The title seems like a no-brainer to most of you, or so I’d assume. We’ve already got more than our fair share of plagues currently wreaking havoc around the Earth, with potentially some other golden oldies waiting for their turn to get the band back together. We certainly don’t need any infectious contagions from the Moon, Mars, the upper atmosphere of Venus or anywhere else dropping in on us. But as we Earthlings prepare a new fleet of missions heading to all of those locations and more, with some scheduled to bring samples back home for study, how do we prevent some sort of Martian COVID-666 from breaking loose here?

To solve this riddle, NASA is sending in the United States Office of Planetary Protection (OPP, and yes, that’s a real thing) to keep everyone safe. They’re being tasked with the chore of keeping any alien microbes, spores or other tiny lifeforms that might be looking to hitch a ride back to Florida from surviving the trip or getting loose if they manage to do so. But in a curious move, they’re outsourcing this seemingly vital job to somebody else. That would be SETI, the Search for Extraterrestrial Intelligence. Why? Let’s did out. (NY Post)

Aliens take note: Only humans can trash this planet.

NASA is taking measures to prevent extraterrestrial-borne contaminants from invading Earth.

Last week, the agency’s Office of Planetary Protection (OPP) said they’d hired the Search for Extraterrestrial Intelligence (SETI) Institute to support all current and future missions per OPP’s standards. Researchers at SETI will oversee nearly all aspects of hygiene on future flight projects, and are charged with carrying out new guidelines for “biological cleanliness.”

Founded in 1984 by NASA officials, the SETI Institute is a nonprofit research organization dedicated to answering the question, “Are we alone in the universe?”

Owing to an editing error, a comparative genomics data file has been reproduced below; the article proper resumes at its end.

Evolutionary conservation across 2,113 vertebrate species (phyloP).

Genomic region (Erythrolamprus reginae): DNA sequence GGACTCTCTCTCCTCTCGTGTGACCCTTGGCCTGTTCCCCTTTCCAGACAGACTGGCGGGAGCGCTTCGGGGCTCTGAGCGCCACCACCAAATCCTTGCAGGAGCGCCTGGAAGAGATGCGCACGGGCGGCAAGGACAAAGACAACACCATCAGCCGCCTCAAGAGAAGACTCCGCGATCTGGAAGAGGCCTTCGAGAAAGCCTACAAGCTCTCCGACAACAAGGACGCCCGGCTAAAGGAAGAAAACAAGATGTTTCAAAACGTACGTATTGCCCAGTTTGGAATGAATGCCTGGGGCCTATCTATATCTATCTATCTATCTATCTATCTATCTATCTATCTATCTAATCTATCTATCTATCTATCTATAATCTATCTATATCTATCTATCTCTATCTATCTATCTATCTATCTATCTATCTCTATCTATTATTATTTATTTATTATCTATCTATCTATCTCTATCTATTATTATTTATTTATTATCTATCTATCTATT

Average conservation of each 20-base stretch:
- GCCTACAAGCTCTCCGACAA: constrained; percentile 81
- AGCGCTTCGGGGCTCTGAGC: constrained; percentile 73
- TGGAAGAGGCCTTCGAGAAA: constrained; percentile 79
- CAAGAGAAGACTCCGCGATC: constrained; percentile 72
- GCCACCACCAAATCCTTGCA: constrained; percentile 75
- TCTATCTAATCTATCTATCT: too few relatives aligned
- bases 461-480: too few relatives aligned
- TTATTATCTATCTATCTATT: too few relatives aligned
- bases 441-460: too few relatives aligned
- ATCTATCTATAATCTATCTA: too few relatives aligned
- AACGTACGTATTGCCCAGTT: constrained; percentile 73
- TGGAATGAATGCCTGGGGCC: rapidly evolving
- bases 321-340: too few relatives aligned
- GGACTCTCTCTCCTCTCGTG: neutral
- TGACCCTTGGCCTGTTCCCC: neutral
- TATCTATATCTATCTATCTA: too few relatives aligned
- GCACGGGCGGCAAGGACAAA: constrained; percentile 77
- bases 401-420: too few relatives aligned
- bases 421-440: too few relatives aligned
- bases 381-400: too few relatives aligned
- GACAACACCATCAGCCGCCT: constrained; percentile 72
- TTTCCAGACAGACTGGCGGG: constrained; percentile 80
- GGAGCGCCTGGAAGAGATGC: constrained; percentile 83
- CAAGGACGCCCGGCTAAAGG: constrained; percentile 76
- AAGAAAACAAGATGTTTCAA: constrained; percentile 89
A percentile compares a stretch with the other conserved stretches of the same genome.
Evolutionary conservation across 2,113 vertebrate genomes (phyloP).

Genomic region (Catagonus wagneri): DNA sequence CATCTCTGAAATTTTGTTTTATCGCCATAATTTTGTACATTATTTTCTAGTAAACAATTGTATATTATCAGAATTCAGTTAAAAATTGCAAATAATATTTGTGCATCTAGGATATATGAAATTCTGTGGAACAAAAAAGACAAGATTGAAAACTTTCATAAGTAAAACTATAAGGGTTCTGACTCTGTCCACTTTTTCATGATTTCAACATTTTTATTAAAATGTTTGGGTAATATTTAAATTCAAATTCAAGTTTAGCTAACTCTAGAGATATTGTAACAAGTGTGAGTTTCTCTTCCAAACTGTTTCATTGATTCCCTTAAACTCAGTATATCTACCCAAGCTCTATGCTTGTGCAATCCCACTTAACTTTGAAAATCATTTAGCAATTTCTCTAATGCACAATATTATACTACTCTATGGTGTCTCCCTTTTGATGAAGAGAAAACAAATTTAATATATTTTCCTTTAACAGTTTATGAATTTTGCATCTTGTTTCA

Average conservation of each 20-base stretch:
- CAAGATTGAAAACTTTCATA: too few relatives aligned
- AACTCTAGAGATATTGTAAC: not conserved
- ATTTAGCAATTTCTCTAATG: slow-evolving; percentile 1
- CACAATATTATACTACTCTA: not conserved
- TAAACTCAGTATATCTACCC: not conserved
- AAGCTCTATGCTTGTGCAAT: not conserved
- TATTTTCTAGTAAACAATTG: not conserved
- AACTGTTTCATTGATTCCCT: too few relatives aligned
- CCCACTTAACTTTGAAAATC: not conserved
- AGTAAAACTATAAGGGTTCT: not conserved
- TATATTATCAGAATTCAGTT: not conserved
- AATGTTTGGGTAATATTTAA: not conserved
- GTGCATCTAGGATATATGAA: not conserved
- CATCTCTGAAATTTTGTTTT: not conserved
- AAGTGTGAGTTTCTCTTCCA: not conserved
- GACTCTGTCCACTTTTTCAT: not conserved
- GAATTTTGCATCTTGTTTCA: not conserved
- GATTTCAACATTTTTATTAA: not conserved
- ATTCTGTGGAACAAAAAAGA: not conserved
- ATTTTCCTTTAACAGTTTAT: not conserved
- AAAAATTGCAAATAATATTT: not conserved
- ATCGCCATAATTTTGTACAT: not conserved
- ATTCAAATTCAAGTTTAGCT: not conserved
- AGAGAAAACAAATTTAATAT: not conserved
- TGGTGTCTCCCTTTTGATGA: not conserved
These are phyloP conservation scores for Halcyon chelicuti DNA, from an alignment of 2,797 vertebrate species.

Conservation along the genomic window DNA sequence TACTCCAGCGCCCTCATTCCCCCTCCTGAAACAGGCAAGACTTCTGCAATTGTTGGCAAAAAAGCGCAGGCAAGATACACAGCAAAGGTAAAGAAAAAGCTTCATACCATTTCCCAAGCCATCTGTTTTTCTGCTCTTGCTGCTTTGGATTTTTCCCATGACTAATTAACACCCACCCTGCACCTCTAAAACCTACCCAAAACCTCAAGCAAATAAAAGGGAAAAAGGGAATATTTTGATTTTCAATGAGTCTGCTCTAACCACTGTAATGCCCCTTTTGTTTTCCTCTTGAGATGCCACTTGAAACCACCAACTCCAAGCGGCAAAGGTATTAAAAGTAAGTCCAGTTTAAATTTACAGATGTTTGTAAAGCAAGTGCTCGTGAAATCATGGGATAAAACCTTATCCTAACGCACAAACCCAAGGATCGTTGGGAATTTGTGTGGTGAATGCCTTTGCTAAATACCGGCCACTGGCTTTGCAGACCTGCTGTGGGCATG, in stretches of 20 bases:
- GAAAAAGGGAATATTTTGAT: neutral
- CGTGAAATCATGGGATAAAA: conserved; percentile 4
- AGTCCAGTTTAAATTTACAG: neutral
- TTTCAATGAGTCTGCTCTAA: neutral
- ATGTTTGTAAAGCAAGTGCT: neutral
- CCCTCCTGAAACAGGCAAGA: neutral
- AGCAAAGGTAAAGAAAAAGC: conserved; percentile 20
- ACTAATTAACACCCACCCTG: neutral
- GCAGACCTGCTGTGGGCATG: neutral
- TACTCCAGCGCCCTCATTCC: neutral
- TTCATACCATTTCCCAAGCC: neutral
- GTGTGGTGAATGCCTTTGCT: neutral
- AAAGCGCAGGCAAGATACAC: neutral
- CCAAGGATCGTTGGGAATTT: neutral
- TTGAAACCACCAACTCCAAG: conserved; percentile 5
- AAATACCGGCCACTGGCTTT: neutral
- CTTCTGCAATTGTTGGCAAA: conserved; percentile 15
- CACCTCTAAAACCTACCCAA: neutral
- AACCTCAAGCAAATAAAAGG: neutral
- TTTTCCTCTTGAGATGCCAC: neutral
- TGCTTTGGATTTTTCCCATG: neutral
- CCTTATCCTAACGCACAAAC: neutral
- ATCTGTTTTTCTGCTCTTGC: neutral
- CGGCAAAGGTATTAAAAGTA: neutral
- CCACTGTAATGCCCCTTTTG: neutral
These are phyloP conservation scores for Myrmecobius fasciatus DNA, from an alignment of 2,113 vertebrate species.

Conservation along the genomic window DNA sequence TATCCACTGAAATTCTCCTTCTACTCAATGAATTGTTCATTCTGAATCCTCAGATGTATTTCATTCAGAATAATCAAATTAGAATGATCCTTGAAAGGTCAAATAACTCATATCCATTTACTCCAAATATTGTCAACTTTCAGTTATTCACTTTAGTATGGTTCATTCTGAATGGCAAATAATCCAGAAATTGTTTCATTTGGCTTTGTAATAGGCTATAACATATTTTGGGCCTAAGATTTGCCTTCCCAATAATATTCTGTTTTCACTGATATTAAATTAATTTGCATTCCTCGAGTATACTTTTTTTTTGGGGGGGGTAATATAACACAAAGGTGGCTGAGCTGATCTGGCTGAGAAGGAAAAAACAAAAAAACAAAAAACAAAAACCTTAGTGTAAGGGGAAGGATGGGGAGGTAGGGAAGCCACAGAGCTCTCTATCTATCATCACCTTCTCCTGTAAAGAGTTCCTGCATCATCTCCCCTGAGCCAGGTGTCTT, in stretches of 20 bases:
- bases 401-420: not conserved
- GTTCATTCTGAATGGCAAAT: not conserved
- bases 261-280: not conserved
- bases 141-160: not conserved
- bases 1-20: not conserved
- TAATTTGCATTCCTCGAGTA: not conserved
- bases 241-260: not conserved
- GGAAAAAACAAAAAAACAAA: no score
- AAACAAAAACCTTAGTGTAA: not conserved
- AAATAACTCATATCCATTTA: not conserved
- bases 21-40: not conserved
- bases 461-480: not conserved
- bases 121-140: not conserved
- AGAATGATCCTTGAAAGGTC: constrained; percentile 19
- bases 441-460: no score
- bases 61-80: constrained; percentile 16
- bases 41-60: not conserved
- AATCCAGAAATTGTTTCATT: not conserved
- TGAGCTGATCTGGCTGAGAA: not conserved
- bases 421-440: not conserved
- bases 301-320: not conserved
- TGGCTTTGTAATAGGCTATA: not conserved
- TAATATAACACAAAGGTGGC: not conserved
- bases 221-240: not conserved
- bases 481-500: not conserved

At first glance, this doesn’t exactly look like a very good fit, does it? I mean, SETI is an obvious starting point if you’re looking for information about advanced, intelligent extraterrestrial aliens. That’s pretty much been their raison d’etre since the beginning. And they’ve done plenty of work on the subject over the years. Back in the early 2000s I took part for several years in the “SETI at Home” project where users installed some SETI software on their internet-connected computers and allowed the group to use your computer’s “idle” time to process their data, looking for patterns in signals they detected from space.

But what do they really know about decontaminating space hardware and wiping out microbes before they morph into something out of a Sigourney Weaver movie and start eating all of the tourists at Disney World? It seems to me like this would be more of a job for the CDC. (Wait… check that. After looking at the novel coronavirus situation, maybe that’s not a great plan either.)

All jokes aside, I assume that SETI must have some people who have been working on such things for a while now, otherwise NASA wouldn’t have given them the nod. The problem is, we have almost no real-world (or really off of this world) experience to draw on. Aside from the moon dust that the Apollo missions brought back and a couple of probes that intercepted comets or asteroids, we haven’t really been bringing much stuff back to our planet that’s gone much further than low Earth orbit.

Hopefully, NASA is devoting at least an equal amount of attention to the reverse problem. Based on the opinions of some fairly smart people I follow, I’m pretty confident that we’re eventually going to find at least some residual, microbial life on Mars. Anywhere that there’s water lying under more than a few feet of soil and rock to protect it from the ambient radiation, I’ll be shocked if there aren’t some extremophiles. But with all of these missions we have scheduled, we’re probably far more likely to contaminate all of the places we’re visiting with Earth germs than vice versa. And if they’re taking root on Mars, assuming we eventually find life there, how will we know if it’s really “Martians” and not just our own germs settling in on a new home?